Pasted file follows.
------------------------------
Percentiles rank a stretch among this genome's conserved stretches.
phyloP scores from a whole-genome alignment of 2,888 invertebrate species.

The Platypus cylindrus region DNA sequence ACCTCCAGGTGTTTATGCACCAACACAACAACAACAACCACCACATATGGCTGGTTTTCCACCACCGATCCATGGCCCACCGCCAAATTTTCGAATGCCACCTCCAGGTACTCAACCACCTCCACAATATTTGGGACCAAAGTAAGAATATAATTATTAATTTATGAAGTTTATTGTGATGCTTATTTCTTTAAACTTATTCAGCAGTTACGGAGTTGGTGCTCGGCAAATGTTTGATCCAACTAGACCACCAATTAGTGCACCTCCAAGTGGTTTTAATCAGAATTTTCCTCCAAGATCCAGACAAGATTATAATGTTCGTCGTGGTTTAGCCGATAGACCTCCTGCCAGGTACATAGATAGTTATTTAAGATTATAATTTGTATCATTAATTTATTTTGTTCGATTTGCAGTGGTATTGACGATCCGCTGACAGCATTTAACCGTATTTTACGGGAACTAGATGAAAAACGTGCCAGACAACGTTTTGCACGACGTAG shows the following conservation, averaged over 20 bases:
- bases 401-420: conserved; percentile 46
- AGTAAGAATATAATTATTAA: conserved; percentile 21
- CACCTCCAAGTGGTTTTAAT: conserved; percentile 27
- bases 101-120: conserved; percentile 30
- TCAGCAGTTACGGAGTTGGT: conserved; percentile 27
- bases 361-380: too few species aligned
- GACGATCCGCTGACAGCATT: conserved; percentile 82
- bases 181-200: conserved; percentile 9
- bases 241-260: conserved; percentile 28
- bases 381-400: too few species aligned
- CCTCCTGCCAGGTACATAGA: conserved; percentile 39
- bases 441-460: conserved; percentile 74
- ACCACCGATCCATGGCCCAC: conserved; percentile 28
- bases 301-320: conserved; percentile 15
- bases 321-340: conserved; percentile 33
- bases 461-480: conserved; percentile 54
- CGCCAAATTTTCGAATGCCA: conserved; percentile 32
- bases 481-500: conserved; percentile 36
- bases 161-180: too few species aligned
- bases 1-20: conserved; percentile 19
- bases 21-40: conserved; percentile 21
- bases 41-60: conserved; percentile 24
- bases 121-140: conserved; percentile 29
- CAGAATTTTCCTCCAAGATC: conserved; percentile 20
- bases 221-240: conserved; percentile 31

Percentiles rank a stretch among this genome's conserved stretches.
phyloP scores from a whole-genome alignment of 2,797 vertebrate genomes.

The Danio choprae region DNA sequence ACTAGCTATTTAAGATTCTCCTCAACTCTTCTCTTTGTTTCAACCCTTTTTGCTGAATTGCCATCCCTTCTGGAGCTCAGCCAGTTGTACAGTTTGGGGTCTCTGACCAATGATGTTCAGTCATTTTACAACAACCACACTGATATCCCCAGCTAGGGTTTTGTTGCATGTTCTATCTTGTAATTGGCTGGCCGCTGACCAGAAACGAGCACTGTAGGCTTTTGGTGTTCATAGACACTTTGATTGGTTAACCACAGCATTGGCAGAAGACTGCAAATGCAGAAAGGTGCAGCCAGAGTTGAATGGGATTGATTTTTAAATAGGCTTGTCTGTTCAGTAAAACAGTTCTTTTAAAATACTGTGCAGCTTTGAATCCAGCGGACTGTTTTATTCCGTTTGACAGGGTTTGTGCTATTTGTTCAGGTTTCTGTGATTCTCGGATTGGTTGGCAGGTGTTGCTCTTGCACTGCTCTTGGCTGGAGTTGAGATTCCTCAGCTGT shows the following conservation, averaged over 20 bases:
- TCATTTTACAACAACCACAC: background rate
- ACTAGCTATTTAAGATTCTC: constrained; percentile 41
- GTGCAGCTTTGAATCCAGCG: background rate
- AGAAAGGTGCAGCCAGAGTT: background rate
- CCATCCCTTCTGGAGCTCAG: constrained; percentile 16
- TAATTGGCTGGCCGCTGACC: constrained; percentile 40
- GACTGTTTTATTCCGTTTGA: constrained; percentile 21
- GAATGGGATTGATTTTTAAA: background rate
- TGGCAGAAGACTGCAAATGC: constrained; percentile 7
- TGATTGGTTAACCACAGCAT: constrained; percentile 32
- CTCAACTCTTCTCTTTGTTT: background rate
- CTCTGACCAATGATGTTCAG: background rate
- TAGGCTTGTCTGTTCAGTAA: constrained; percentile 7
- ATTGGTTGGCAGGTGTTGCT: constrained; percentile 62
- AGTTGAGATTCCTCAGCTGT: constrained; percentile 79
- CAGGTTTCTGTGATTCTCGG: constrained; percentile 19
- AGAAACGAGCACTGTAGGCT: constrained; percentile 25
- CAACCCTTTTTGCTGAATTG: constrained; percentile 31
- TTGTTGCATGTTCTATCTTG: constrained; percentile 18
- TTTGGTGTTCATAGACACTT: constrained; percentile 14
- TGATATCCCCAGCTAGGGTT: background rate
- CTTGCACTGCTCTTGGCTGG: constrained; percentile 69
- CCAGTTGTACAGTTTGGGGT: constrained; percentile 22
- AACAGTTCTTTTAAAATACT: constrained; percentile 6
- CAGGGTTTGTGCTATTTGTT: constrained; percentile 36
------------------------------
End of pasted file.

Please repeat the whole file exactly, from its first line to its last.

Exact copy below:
Percentiles rank a stretch among this genome's conserved stretches.
phyloP scores from a whole-genome alignment of 2,888 invertebrate species.

The Platypus cylindrus region DNA sequence ACCTCCAGGTGTTTATGCACCAACACAACAACAACAACCACCACATATGGCTGGTTTTCCACCACCGATCCATGGCCCACCGCCAAATTTTCGAATGCCACCTCCAGGTACTCAACCACCTCCACAATATTTGGGACCAAAGTAAGAATATAATTATTAATTTATGAAGTTTATTGTGATGCTTATTTCTTTAAACTTATTCAGCAGTTACGGAGTTGGTGCTCGGCAAATGTTTGATCCAACTAGACCACCAATTAGTGCACCTCCAAGTGGTTTTAATCAGAATTTTCCTCCAAGATCCAGACAAGATTATAATGTTCGTCGTGGTTTAGCCGATAGACCTCCTGCCAGGTACATAGATAGTTATTTAAGATTATAATTTGTATCATTAATTTATTTTGTTCGATTTGCAGTGGTATTGACGATCCGCTGACAGCATTTAACCGTATTTTACGGGAACTAGATGAAAAACGTGCCAGACAACGTTTTGCACGACGTAG shows the following conservation, averaged over 20 bases:
- bases 401-420: conserved; percentile 46
- AGTAAGAATATAATTATTAA: conserved; percentile 21
- CACCTCCAAGTGGTTTTAAT: conserved; percentile 27
- bases 101-120: conserved; percentile 30
- TCAGCAGTTACGGAGTTGGT: conserved; percentile 27
- bases 361-380: too few species aligned
- GACGATCCGCTGACAGCATT: conserved; percentile 82
- bases 181-200: conserved; percentile 9
- bases 241-260: conserved; percentile 28
- bases 381-400: too few species aligned
- CCTCCTGCCAGGTACATAGA: conserved; percentile 39
- bases 441-460: conserved; percentile 74
- ACCACCGATCCATGGCCCAC: conserved; percentile 28
- bases 301-320: conserved; percentile 15
- bases 321-340: conserved; percentile 33
- bases 461-480: conserved; percentile 54
- CGCCAAATTTTCGAATGCCA: conserved; percentile 32
- bases 481-500: conserved; percentile 36
- bases 161-180: too few species aligned
- bases 1-20: conserved; percentile 19
- bases 21-40: conserved; percentile 21
- bases 41-60: conserved; percentile 24
- bases 121-140: conserved; percentile 29
- CAGAATTTTCCTCCAAGATC: conserved; percentile 20
- bases 221-240: conserved; percentile 31

Percentiles rank a stretch among this genome's conserved stretches.
phyloP scores from a whole-genome alignment of 2,797 vertebrate genomes.

The Danio choprae region DNA sequence ACTAGCTATTTAAGATTCTCCTCAACTCTTCTCTTTGTTTCAACCCTTTTTGCTGAATTGCCATCCCTTCTGGAGCTCAGCCAGTTGTACAGTTTGGGGTCTCTGACCAATGATGTTCAGTCATTTTACAACAACCACACTGATATCCCCAGCTAGGGTTTTGTTGCATGTTCTATCTTGTAATTGGCTGGCCGCTGACCAGAAACGAGCACTGTAGGCTTTTGGTGTTCATAGACACTTTGATTGGTTAACCACAGCATTGGCAGAAGACTGCAAATGCAGAAAGGTGCAGCCAGAGTTGAATGGGATTGATTTTTAAATAGGCTTGTCTGTTCAGTAAAACAGTTCTTTTAAAATACTGTGCAGCTTTGAATCCAGCGGACTGTTTTATTCCGTTTGACAGGGTTTGTGCTATTTGTTCAGGTTTCTGTGATTCTCGGATTGGTTGGCAGGTGTTGCTCTTGCACTGCTCTTGGCTGGAGTTGAGATTCCTCAGCTGT shows the following conservation, averaged over 20 bases:
- TCATTTTACAACAACCACAC: background rate
- ACTAGCTATTTAAGATTCTC: constrained; percentile 41
- GTGCAGCTTTGAATCCAGCG: background rate
- AGAAAGGTGCAGCCAGAGTT: background rate
- CCATCCCTTCTGGAGCTCAG: constrained; percentile 16
- TAATTGGCTGGCCGCTGACC: constrained; percentile 40
- GACTGTTTTATTCCGTTTGA: constrained; percentile 21
- GAATGGGATTGATTTTTAAA: background rate
- TGGCAGAAGACTGCAAATGC: constrained; percentile 7
- TGATTGGTTAACCACAGCAT: constrained; percentile 32
- CTCAACTCTTCTCTTTGTTT: background rate
- CTCTGACCAATGATGTTCAG: background rate
- TAGGCTTGTCTGTTCAGTAA: constrained; percentile 7
- ATTGGTTGGCAGGTGTTGCT: constrained; percentile 62
- AGTTGAGATTCCTCAGCTGT: constrained; percentile 79
- CAGGTTTCTGTGATTCTCGG: constrained; percentile 19
- AGAAACGAGCACTGTAGGCT: constrained; percentile 25
- CAACCCTTTTTGCTGAATTG: constrained; percentile 31
- TTGTTGCATGTTCTATCTTG: constrained; percentile 18
- TTTGGTGTTCATAGACACTT: constrained; percentile 14
- TGATATCCCCAGCTAGGGTT: background rate
- CTTGCACTGCTCTTGGCTGG: constrained; percentile 69
- CCAGTTGTACAGTTTGGGGT: constrained; percentile 22
- AACAGTTCTTTTAAAATACT: constrained; percentile 6
- CAGGGTTTGTGCTATTTGTT: constrained; percentile 36